The Alternative Investment Management Association

Alternative Investment Management Association Representing the global hedge fund industry

How to apply for your own China QFII: Eligibility requirements and application process

By Henri Arslanian, Director, UBS Prime Services, Business Consulting Services


First published in Q1 2013 edition

Since the start of 2013, we have continued to observe a number of positive developments in China that may impact hedge fund managers and, most importantly, hedge fund investors interested in gaining access to the Chinese domestic securities market through the Qualified Foreign Institutional Investor (QFII) scheme. This article outlines the QFII eligibility requirements that an applicant must satisfy and the application process in order to be approved as a QFII.

What is the QFII scheme?

The QFII scheme was launched in 2003 and allows foreign investors to access the Chinese domestic securities market. Such investors need to be approved by the China Securities Regulatory Commission (CSRC) and have obtained an investment quota from the State Administration of Foreign Exchange (SAFE). As of the end of 2012, a total of 207 foreign institutions were approved as QFIIs with a total approved quota of approximately US$37.5 billion.

Many changes have taken place over recent months. These include:

  • In April 2012, a joint decision was made by the People’s Bank of China (PBOC), CSRC and SAFE to bring the total QFII quota from US$30 billion to US$80 billion.
  • In July 2012, the CSRC issued new provisions which lowered the QFII requirements and streamlined the application process.
  • In December 2012, SAFE issues amendments that raised the maximum quota that certain QFIIs can receive (e.g. sovereign funds, central banks) to more than US$1 billion. In addition, as per earlier guidelines issued by the CSRC, the SAFE release also allowed QFIIs to open special deposit accounts for trading index futures.
  • More developments are expected in the coming months.

What are the eligibility requirements?

Eligible investors

Business experience


Assets under management

Asset management companies

2 years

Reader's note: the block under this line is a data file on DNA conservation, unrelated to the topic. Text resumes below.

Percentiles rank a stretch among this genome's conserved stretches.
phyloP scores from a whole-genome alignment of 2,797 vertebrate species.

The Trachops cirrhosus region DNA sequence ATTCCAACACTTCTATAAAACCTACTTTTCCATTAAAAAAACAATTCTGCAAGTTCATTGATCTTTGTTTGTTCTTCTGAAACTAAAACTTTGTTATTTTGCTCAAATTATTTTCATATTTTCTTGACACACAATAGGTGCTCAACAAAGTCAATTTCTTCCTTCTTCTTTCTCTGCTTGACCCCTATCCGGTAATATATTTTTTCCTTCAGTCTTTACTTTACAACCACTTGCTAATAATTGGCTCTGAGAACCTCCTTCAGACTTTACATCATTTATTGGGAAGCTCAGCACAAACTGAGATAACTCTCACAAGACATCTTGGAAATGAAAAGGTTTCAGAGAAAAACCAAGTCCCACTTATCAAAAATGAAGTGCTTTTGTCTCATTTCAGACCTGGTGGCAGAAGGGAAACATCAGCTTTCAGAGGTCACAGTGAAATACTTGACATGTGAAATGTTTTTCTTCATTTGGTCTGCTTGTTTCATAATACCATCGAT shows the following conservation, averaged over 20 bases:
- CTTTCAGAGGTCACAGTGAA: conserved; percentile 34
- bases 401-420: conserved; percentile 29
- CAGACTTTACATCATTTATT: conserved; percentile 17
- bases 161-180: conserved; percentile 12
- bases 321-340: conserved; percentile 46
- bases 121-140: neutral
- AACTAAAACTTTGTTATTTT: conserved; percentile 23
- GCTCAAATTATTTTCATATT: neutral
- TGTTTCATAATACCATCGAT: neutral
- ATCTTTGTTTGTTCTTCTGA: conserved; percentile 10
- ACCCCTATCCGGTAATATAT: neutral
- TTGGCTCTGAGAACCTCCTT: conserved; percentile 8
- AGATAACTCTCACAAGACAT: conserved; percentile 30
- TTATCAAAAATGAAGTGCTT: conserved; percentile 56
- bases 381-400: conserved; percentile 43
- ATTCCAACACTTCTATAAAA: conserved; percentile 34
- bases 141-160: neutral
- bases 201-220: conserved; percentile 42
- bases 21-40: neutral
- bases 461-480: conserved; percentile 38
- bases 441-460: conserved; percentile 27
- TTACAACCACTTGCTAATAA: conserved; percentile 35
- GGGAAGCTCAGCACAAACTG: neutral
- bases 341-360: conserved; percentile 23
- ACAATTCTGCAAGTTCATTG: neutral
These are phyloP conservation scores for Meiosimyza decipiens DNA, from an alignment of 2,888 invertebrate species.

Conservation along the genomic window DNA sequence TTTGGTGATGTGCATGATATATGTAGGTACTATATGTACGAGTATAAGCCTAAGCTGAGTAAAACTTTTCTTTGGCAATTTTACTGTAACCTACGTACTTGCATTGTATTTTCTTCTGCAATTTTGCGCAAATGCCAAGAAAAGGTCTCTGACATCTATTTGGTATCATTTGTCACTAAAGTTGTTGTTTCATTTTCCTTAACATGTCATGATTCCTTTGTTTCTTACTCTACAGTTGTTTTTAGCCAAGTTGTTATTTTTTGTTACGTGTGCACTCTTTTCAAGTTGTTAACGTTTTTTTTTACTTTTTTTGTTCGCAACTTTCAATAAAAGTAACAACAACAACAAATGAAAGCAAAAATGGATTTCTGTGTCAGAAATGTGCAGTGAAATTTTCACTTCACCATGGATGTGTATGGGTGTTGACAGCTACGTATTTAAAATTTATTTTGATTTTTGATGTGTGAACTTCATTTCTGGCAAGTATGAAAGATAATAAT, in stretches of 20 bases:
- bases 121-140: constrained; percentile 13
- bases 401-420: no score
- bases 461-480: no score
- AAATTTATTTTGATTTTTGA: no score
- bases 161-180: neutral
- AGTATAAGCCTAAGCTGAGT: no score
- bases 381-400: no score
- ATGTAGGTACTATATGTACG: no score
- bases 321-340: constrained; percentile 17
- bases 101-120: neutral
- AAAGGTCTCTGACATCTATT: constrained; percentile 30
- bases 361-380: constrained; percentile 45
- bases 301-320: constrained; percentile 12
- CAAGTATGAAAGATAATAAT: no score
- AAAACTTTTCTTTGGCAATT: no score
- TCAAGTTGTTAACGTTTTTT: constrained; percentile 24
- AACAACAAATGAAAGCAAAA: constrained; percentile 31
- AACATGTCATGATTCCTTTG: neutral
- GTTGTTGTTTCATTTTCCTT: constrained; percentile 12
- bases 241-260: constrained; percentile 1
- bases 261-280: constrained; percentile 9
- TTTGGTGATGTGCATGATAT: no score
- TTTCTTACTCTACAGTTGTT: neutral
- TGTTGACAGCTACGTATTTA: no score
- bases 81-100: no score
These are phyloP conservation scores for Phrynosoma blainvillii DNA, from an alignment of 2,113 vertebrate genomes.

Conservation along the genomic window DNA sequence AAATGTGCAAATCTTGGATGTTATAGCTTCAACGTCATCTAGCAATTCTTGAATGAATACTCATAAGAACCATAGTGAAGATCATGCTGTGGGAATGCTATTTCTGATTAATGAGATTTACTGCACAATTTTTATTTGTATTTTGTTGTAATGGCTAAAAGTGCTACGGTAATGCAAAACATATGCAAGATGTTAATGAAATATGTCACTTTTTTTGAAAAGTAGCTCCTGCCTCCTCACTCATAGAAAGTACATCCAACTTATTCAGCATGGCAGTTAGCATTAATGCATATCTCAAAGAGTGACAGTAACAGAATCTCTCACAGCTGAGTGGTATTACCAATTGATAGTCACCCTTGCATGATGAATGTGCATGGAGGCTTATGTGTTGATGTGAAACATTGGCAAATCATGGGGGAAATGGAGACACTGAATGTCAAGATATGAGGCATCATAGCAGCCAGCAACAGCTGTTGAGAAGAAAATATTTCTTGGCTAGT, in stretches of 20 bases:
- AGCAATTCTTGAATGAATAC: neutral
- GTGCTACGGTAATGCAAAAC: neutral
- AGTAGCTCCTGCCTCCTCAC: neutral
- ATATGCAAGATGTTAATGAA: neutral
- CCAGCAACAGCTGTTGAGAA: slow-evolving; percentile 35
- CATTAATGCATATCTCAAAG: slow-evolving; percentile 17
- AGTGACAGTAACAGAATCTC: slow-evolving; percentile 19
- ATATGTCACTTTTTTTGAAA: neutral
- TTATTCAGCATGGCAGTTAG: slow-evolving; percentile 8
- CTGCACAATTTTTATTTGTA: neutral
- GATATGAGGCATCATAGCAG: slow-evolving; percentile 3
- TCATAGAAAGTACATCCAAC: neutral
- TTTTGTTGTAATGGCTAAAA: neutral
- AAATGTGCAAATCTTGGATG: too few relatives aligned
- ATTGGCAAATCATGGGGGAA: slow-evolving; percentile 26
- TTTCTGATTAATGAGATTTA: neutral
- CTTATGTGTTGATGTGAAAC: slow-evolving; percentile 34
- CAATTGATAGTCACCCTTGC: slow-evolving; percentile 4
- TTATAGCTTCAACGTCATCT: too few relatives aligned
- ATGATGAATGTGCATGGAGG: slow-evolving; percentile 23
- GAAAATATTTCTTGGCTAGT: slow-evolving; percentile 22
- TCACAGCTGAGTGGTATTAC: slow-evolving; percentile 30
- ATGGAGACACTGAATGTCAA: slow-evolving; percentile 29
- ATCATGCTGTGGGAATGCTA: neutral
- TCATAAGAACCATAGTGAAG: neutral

US$500 million

Insurance companies

2 years


US$500 million

Securities companies

5 years

US$500m of net assets

US$5 billion

Commercial banks

10 years

US$300m of tier 1 capital

US$5 billion

Other institutional investors (e.g. pension funds, charity funds, endowment funds, swfs)

2 years


US$500 million


In addition to the above, an applicant shall (i) be in sound financial and credit status; (ii) have professionally qualified employees in its home country; (iii) have a sound governance structure, internal control, compliance and no regulatory record for the past three years; and (iv) have its home jurisdiction regulator entered into a Memorandum of Understanding with the CSRC.


Can hedge funds apply to become a QFII?

Whilst hedge funds in theory qualify as Asset management companies, the CSRC has not historically approved any hedge fund as a QFII as they are not commonly seen as long term investors. However, over recent weeks, we have witnessed a number of boutique investment managers (primary long only managers with an additional hedge fund product) be approved as QFIIs. The latest list of approved QFIIs (including those boutique investment managers) can be found here.


How much time does the QFII application take?

Whereas the application process previously took anywhere from 9-18 months, our recent experience shows that applications may be typically approved in a 2-3 month horizon. We also understand that certain types of applicants may have priority. These are investors that are perceived as fundamental long term investors such as SWFs, pension funds or endowment funds. A streamlined online application is expected to be ready shortly. At present, an applicant is expected to submit the documentation through the CSRC’s website and hand-in hard copies to the CSRC. The application can be prepared in English but a translated Chinese version needs to be submitted that will be reviewed by the regulators.


What are the different steps of the QFII application?